With ever-dwindling space and resources available in overburdened Rohingya refugee camps in southern Bangladesh, the government in Dhaka is boosting family planning measures and considering a voluntary sterilization plan.
The efforts include hiring more staff, distributing birth control pills and handing out condoms, a senior official told VOA.
“We have reorganized our operations in our seven camps meant for Rohingya. [Before] we had only 40 staff and now we have hired 160 others from different places to speed up our activities,” said Pintu Kanti Bhattacharjee, the head of the family planning department in Cox’s Bazar district, where the camps are located just across the border from Myanmar.
“We have distributed 3,000 strips of oral pills and 3,900 women have been given birth control injections in September and October. Only 1,000 condoms have been distributed at the same time. We are providing free of cost. At the same time, our staff is continuing family planning related counseling,” Pintu said.
Hundreds of thousands
More than 600,000 Rohingya Muslims have fled Myanmar since attacks by the Arakan Rohingya Salvation Army in August prompted a brutal crackdown that has revived discussions of targeted U.S. sanctions less than two years into the civilian administration of Aung San Suu Kyi.
Many arrive in camps that have existed for more than two decades, and the surge has put pressure on aid agencies to respond to the growing humanitarian crisis.
It has also strained resources within Bangladesh, one of the most densely populated countries on earth. Even though the country has welcomed refugees, it insists Myanmar take them back.
The growing concerns over the lack of resources have led to a proposal to introduce voluntary sterilization, which exists as an option for Bangladeshi nationals, into the camps.
The government is considering the idea, which would provide voluntary vasectomies for men and tubectomies for women, but it has not been approved yet.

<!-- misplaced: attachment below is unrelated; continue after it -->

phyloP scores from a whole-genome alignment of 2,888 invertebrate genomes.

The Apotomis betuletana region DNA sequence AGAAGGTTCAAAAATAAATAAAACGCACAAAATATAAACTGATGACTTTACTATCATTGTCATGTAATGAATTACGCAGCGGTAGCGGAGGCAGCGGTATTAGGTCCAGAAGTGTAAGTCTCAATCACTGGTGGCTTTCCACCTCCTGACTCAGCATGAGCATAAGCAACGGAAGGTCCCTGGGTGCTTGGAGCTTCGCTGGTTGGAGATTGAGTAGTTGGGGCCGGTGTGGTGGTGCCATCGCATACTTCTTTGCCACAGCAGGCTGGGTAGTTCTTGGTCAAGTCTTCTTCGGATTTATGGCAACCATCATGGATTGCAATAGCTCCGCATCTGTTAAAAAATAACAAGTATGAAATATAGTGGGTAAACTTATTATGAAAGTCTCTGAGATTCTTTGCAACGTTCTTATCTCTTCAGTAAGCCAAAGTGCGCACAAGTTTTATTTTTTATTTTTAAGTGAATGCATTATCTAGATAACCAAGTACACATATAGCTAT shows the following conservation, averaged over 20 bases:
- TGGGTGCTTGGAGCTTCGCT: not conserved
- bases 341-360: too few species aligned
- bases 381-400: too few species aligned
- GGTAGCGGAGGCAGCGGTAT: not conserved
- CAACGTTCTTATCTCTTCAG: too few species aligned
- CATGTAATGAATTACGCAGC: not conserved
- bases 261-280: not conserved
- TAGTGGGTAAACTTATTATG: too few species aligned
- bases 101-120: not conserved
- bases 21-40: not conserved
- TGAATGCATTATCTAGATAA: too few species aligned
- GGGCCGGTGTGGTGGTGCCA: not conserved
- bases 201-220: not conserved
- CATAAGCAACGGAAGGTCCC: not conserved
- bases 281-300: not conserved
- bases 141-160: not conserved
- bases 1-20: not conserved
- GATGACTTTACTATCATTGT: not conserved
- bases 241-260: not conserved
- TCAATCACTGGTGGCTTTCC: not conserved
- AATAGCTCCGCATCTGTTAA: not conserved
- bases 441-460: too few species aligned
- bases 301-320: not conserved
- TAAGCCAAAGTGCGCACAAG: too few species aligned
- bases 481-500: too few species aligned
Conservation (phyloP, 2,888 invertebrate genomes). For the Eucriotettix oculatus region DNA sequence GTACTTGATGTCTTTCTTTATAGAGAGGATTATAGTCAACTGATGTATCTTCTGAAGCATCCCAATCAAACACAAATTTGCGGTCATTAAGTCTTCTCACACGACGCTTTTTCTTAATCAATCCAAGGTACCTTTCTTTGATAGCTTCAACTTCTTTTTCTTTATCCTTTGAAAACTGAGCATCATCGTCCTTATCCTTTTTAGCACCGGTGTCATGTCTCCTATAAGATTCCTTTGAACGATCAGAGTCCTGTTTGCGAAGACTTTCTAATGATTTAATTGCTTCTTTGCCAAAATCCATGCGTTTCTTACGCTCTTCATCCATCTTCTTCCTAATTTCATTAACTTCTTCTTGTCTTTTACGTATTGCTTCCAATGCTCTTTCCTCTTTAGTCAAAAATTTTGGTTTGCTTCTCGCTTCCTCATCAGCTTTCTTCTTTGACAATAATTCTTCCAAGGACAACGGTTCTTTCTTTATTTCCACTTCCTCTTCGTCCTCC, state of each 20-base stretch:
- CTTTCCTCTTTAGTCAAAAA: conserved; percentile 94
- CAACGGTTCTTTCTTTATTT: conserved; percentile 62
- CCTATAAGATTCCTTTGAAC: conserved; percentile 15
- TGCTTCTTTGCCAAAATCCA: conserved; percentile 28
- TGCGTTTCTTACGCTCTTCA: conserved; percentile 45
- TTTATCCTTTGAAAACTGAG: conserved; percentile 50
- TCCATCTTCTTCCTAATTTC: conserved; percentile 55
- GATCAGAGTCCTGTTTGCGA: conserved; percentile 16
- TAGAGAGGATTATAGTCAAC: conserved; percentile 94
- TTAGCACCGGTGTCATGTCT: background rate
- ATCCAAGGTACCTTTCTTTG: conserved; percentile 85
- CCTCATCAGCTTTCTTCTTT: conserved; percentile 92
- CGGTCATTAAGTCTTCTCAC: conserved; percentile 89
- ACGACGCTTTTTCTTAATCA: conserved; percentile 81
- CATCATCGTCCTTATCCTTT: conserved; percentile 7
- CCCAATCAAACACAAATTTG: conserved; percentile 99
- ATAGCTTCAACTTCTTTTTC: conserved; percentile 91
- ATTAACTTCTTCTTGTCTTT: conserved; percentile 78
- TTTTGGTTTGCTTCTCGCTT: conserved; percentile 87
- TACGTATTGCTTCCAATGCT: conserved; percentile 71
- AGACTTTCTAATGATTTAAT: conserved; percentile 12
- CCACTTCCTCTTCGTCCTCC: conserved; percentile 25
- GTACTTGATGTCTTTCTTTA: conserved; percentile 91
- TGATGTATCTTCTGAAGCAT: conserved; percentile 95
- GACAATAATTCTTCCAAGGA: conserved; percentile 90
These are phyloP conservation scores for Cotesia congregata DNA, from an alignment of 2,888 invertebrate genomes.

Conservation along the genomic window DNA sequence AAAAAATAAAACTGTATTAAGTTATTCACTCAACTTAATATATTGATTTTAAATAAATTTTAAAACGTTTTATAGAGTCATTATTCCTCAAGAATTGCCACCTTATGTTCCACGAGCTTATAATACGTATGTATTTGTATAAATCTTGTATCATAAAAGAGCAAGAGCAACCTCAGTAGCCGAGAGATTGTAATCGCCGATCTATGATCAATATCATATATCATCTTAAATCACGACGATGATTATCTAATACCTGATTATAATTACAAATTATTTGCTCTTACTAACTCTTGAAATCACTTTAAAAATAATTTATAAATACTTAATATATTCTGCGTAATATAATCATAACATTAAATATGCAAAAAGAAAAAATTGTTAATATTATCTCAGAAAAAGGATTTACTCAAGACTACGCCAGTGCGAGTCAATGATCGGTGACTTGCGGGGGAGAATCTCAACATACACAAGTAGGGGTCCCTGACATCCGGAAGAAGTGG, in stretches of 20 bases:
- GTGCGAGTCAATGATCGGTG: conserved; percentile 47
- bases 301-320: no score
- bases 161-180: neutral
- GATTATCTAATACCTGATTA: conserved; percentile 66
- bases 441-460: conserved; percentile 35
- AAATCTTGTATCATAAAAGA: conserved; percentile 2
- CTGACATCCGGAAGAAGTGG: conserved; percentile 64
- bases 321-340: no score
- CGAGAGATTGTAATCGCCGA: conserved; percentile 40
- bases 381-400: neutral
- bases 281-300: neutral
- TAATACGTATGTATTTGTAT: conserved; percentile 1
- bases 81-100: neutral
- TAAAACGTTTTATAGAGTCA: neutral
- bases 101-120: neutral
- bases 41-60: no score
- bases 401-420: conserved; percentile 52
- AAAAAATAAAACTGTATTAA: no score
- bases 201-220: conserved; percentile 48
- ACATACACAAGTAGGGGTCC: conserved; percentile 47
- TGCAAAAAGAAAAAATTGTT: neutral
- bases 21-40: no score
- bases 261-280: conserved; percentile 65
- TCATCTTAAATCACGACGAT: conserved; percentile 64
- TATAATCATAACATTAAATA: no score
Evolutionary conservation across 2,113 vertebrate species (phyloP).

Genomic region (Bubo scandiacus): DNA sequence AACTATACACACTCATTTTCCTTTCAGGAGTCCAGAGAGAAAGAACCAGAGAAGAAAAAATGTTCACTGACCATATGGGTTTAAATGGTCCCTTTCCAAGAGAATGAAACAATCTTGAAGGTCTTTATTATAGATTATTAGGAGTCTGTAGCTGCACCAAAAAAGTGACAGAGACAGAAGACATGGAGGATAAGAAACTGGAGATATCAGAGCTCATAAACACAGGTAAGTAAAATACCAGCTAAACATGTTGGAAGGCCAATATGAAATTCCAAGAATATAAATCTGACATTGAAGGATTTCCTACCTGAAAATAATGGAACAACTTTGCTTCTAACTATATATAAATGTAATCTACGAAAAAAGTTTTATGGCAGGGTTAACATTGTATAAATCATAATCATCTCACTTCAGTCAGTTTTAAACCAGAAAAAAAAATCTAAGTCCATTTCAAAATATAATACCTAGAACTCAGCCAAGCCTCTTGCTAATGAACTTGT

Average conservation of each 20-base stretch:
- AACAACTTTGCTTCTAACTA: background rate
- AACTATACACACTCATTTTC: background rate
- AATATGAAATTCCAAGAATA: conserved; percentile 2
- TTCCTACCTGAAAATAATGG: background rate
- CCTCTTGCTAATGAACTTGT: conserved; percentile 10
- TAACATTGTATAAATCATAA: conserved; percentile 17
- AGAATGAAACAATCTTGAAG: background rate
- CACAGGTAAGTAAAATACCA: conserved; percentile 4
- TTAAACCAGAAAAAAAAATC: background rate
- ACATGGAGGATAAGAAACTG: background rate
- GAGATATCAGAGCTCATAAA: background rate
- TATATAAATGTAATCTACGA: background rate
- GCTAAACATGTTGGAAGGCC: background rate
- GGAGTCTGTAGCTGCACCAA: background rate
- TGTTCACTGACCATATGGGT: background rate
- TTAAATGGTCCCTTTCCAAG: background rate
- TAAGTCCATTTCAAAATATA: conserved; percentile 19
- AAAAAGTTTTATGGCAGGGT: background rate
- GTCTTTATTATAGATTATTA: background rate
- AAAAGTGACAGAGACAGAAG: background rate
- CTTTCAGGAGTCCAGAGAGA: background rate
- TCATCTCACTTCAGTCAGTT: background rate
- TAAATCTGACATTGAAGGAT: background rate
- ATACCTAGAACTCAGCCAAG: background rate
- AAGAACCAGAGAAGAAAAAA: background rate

It’s possible that the various family planning measures could conflict with more conservative cultural and religious beliefs among refugees. Islam does not explicitly forbid birth control but views in the camps are somewhat mixed on the idea.
Religious teacher Aminul Islam said there is nothing wrong with any method if it protects a woman’s health, but that permanent birth control procedures conflict with the faith.
But Hafez Abdul Wahab, 42, who came to Bangladesh 27 years ago and is a registered refugee in the Kutupalang camp, is not as certain.
He and his wife have 10 children and are expecting another. They are open to new options after the next birth.
“The birth control process is difficult so we prefer to go without it. But now I am thinking we will try any process after the last child is born,” he said.
Family planning sensitive topic
Family planning is also a sensitive subject for persecuted Rohingya communities. Buddhist nationalists within Myanmar advocated for a “Population Control” bill that many saw as aimed at the Muslim minority.
The bill, which was passed in 2015 but seems to have not been enforced, requires 36-month spacing between births.
The Rohingya crisis has impacted tens of thousands of children who have had to leave their homes, and some of them showed up in Bangladesh missing one or both parents.
UNICEF says there are 958 unaccompanied children in the camps, 1,968 unaccompanied minors, and 5,009 children who are separated from their parents.
Myanmar says it will take back refugees who fled to Bangladesh under a citizenship verification process, but the process has yet to resume in earnest.
De facto leader Aung San Suu Kyi made her first visit to the conflict-torn area of northern Rakhine State on Thursday in her capacity as the chairperson of the Union Enterprise for Humanitarian Assistance, Resettlement and Development in Rakhine Committee, which was set up last month in response to the crisis.
The country has faced mounting criticism from the international community and the United States, where members of Congress have proposed a new round of sanctions, many of which were lifted after Myanmar’s peaceful 2015 election that brought Aung San Suu Kyi to power after decades of military rule.
U.S. Secretary of State Rex Tillerson is expected to visit Myanmar on Nov. 15.